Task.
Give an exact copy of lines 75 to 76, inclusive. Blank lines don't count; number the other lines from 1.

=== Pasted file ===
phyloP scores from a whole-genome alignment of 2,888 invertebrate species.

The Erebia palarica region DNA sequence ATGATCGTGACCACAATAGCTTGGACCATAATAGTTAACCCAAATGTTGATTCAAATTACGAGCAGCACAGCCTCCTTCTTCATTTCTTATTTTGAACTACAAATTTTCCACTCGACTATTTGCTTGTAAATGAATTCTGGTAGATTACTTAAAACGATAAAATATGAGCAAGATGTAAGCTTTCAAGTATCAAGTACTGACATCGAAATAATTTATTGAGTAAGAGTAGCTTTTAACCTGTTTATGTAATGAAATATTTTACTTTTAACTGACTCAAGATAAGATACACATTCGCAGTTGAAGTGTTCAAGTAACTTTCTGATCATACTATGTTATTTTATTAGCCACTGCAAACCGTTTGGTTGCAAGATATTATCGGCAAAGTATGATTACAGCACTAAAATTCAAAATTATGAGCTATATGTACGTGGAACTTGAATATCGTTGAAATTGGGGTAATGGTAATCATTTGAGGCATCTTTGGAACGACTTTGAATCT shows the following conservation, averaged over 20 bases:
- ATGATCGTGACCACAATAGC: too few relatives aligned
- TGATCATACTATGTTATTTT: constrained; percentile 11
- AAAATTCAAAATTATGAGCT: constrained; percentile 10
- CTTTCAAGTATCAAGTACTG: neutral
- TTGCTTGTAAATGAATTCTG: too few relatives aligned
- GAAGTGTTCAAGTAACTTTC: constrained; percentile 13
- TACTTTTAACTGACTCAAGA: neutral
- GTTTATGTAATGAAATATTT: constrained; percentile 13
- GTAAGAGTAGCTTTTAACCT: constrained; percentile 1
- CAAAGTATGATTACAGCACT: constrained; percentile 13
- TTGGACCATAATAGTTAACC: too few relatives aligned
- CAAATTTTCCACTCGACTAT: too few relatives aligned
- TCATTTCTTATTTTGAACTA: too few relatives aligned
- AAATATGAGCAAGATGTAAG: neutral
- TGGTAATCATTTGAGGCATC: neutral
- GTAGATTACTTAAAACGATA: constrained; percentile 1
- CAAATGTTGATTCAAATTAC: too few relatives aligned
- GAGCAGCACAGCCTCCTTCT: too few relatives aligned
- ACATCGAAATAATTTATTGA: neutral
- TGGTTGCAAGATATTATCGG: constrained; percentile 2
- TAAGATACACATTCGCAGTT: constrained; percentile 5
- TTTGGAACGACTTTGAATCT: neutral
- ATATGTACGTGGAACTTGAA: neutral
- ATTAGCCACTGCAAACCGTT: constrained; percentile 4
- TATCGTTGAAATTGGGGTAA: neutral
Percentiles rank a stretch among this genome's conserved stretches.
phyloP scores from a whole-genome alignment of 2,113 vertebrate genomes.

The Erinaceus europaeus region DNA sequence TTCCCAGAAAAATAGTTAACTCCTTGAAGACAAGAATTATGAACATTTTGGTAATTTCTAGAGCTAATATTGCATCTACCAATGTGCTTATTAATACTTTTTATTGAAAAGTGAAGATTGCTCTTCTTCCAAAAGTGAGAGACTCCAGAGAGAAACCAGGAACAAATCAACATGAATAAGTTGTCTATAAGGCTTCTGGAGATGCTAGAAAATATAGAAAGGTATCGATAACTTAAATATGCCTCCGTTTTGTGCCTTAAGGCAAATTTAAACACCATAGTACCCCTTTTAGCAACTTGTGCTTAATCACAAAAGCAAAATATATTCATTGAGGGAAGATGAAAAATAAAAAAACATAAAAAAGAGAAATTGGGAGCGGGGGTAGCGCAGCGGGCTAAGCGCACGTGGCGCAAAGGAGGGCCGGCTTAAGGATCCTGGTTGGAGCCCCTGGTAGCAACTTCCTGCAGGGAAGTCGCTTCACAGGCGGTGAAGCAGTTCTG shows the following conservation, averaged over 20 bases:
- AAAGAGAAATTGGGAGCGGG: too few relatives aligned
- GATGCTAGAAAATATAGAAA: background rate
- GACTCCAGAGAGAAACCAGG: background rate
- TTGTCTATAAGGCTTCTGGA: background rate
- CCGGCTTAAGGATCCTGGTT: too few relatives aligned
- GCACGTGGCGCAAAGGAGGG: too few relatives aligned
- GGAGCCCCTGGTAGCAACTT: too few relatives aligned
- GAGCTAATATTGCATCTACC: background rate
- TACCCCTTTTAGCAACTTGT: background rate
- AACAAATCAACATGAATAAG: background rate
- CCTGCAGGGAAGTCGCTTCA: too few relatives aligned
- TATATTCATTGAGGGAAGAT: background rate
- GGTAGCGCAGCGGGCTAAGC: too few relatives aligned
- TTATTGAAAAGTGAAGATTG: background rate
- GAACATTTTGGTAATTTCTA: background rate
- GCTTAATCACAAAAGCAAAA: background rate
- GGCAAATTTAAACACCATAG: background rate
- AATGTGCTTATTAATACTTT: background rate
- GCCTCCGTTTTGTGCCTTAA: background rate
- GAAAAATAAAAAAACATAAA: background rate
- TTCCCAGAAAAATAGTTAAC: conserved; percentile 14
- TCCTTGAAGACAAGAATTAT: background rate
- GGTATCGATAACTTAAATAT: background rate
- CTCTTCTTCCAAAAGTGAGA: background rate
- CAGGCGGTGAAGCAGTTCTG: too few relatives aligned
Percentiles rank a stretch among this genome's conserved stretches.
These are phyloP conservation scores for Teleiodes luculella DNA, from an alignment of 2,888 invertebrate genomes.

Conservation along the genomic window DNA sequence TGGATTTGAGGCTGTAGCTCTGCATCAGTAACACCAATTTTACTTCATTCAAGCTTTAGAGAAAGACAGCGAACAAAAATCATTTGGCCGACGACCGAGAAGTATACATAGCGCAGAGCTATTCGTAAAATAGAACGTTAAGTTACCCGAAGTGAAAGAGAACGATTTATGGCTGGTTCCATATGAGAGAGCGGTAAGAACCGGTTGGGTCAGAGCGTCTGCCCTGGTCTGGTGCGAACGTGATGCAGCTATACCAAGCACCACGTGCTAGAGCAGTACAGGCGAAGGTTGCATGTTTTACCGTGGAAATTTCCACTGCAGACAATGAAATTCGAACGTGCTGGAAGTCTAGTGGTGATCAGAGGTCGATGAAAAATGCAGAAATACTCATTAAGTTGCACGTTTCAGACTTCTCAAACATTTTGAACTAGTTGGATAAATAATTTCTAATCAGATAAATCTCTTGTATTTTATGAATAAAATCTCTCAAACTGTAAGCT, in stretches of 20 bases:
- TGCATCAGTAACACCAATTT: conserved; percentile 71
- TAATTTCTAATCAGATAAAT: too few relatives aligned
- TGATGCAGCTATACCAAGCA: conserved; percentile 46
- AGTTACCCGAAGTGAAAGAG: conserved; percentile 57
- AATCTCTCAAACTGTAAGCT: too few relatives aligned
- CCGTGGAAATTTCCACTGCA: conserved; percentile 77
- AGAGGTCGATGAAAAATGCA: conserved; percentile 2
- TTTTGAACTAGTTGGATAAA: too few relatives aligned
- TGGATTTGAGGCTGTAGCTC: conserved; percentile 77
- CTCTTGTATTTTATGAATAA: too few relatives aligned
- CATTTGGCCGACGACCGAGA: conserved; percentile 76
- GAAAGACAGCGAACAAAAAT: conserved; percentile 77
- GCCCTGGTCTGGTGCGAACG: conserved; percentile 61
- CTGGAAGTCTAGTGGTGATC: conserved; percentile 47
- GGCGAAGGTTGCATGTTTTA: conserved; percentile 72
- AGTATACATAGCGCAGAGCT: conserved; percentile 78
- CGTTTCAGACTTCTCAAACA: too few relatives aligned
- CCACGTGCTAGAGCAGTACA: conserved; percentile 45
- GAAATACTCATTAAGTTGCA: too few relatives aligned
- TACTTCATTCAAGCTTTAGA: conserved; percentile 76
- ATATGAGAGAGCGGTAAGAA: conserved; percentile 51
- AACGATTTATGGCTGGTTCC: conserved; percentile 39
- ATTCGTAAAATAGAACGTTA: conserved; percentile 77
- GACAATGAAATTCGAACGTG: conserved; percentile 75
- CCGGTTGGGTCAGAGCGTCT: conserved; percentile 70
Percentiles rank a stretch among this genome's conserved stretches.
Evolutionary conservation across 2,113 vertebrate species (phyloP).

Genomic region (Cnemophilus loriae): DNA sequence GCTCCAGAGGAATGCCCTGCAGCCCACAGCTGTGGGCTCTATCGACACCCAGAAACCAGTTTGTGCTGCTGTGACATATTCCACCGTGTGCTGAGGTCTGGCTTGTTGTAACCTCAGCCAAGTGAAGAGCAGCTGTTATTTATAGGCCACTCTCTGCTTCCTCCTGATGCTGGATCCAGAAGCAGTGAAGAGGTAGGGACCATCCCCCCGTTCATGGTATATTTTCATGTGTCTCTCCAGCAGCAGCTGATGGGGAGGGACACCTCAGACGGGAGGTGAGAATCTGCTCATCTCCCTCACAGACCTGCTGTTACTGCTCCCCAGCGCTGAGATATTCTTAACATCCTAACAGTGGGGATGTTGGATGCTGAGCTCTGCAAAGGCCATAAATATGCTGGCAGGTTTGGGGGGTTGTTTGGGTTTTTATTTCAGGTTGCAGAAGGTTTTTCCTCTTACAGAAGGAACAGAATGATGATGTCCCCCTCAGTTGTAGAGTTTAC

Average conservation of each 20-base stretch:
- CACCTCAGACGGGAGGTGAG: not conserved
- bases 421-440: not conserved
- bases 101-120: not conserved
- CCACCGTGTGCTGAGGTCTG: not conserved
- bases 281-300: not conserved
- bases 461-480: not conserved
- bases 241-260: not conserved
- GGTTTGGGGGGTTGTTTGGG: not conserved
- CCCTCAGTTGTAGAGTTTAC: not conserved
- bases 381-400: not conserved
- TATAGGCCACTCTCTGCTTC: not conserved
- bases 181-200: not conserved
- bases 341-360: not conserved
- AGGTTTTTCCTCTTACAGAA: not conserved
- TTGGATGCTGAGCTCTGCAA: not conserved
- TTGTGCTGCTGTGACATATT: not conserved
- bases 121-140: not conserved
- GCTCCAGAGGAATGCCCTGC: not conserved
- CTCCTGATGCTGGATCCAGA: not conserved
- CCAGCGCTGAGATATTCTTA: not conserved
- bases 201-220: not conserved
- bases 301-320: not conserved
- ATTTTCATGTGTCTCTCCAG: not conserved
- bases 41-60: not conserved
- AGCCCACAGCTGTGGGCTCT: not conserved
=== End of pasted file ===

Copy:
- CGTTTCAGACTTCTCAAACA: too few relatives aligned
- CCACGTGCTAGAGCAGTACA: conserved; percentile 45